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Computerworld - Adobe has changed its schedule for releasing Flash Player security updates to coincide with Microsoft's Patch Tuesday schedule.
"Microsoft and Adobe are now officially married," joked Andrew Storms, director of security operations at nCircle Security, a software vendor, in an email. "They started dating when they decided to share the MAPP program," and once Microsoft agreed to embed Flash into Internet Explorer 10, it was "inevitable" that Adobe would begin following Microsoft's patch schedule, he said.
Under MAPP, or the Microsoft Active Protections Program, Microsoft provides select security vendors with prepatch information to give them time to craft detection signatures for new exploits or malware.
In July 2010, Adobe began using MAPP to deliver vulnerability information about its own products to security firms. Microsoft issues its security updates on the second Tuesday of each month. Until now, Adobe has released Flash bug fixes at irregular intervals.
The lack of synchronization became an issue after Microsoft announced it would bake Flash Player into IE10 for Windows 8 and its tablet spin-off, Windows RT. Problems surfaced in September when Microsoft said it would not patch IE10 for at least six weeks, even though Adobe had issued updates the previous month that addressed at least one vulnerability that hackers were already exploiting.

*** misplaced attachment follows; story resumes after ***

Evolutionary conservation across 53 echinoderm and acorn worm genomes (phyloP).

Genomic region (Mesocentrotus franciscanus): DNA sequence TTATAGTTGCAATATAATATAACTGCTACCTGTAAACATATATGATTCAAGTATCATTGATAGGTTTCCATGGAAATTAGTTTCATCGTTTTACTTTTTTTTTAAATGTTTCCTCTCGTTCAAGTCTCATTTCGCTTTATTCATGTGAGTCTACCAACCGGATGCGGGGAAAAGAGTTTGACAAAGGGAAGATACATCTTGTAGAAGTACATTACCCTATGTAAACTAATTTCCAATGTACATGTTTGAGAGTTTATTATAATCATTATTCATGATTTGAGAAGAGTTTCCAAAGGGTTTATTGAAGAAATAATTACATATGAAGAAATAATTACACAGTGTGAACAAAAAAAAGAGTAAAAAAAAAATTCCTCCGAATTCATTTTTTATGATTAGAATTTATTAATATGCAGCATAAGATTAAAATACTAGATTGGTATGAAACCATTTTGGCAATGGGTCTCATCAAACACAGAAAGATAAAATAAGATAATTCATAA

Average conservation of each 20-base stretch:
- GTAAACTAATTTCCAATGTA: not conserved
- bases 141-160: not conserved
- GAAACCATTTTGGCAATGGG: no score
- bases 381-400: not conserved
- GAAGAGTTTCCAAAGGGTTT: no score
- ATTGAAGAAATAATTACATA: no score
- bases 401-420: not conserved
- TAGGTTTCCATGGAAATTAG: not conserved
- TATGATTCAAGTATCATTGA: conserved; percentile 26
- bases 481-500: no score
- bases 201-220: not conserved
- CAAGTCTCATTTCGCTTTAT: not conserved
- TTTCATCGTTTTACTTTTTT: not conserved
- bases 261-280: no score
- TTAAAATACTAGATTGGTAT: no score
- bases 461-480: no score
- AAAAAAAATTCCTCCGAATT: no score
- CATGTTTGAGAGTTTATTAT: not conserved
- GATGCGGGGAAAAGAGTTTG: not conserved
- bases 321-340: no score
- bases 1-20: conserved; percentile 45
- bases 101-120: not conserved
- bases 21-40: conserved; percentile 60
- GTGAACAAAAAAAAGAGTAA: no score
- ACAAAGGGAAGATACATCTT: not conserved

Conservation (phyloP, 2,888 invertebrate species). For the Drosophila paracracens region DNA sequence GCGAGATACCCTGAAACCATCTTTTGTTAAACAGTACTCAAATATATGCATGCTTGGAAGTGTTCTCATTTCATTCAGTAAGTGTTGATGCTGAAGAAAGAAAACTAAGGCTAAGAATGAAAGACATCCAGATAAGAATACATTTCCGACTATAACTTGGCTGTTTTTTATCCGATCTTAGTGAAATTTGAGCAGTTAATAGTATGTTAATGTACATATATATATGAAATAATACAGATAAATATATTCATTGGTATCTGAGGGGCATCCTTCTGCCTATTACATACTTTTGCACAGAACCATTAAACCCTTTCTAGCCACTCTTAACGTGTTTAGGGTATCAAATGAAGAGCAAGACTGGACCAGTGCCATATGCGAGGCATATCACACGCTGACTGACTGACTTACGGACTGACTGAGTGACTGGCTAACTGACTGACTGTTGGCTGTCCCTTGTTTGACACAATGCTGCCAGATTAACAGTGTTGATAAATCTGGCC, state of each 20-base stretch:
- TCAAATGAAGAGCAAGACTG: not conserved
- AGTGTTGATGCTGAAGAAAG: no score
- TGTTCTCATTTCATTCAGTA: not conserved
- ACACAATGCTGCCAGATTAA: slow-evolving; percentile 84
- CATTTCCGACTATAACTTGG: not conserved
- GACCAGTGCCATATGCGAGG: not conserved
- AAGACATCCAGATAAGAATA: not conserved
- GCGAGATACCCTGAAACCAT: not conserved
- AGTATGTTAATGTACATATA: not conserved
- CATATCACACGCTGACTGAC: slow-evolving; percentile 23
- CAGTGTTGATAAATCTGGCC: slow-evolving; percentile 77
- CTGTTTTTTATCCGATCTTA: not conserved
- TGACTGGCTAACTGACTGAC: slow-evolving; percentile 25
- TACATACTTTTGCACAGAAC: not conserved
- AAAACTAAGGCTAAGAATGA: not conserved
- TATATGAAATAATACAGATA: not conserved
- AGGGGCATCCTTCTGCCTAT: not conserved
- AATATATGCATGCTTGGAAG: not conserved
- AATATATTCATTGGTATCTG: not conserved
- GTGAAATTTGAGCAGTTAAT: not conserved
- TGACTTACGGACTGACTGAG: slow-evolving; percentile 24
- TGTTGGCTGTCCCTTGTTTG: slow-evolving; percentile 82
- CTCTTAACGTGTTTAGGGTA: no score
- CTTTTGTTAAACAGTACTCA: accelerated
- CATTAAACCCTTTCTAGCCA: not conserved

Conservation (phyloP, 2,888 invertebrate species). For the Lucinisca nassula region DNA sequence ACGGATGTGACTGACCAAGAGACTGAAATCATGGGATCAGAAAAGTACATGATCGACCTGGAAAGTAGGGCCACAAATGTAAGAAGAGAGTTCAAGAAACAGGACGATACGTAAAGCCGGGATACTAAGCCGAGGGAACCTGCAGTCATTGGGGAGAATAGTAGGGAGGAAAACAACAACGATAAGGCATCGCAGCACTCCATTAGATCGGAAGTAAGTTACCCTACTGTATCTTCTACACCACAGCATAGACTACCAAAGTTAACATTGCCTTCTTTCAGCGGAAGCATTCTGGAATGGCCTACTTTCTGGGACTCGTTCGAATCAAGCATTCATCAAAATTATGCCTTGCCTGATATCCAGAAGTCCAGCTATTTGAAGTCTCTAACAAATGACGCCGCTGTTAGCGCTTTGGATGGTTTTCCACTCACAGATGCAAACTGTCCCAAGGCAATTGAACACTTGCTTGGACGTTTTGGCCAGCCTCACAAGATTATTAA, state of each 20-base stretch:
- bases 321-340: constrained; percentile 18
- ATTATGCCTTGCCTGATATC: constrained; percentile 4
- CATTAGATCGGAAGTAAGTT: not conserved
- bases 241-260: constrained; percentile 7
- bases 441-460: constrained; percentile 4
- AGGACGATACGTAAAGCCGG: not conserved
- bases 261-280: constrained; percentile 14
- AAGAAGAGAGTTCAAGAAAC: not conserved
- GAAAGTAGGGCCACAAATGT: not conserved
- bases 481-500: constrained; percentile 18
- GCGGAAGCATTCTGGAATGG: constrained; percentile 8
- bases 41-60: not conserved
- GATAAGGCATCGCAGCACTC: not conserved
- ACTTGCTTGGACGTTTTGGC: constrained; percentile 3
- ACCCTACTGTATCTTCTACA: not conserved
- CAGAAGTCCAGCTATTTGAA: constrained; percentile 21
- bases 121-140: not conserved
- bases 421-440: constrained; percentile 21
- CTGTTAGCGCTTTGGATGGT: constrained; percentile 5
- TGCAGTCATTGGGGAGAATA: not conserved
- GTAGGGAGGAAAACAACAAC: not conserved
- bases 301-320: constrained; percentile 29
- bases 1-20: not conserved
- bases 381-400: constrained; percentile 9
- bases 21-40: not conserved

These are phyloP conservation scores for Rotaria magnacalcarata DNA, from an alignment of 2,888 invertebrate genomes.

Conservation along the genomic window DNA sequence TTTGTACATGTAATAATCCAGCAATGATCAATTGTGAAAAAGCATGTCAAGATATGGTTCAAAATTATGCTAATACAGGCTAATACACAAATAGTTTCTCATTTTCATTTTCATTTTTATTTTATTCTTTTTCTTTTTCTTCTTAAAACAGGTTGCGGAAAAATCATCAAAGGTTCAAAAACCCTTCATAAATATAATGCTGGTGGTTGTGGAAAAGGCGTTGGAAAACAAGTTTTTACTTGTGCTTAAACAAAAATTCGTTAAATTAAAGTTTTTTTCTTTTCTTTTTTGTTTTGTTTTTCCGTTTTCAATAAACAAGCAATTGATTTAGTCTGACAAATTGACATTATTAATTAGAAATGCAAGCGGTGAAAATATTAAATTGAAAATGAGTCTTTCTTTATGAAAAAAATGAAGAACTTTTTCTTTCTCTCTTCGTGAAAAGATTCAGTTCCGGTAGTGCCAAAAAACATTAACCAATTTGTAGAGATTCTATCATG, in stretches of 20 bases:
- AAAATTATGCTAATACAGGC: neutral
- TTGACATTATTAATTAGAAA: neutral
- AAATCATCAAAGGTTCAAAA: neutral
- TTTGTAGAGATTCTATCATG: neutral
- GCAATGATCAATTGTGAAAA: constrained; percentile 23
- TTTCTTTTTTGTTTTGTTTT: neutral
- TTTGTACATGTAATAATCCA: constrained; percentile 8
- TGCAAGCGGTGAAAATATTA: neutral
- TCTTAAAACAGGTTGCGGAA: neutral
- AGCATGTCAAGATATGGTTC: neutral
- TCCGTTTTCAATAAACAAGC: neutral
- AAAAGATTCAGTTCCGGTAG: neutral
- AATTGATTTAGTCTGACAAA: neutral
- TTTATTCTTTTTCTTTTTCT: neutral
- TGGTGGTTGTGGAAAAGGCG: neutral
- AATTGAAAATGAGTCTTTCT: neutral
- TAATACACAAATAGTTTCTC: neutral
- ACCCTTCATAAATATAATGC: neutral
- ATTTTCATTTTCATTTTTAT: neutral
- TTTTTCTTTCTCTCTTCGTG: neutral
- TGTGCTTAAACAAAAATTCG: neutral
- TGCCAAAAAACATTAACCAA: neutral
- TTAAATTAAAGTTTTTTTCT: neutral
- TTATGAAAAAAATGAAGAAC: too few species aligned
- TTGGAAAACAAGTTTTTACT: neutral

Microsoft later recanted and issued an update to IE10. It then issued another in October, on the same day Adobe shipped its Flash fixes. Some criticized Microsoft for breaking its schedule and confusing customers.
Now, however, some security professionals are praising Adobe's change. "Concentrating updates on a single day is a benefit for any organization," said Wolfgang Kandek, CTO of security vendor Qualys, in an email. "[The new schedule] should streamline rollouts and get Flash updates [installed] more widely."
This version of this story was originally published in Computerworld's print edition. It was adapted from an article that appeared earlier on Computerworld.com.
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Originally published on www.computerworld.com. Click here to read the original story.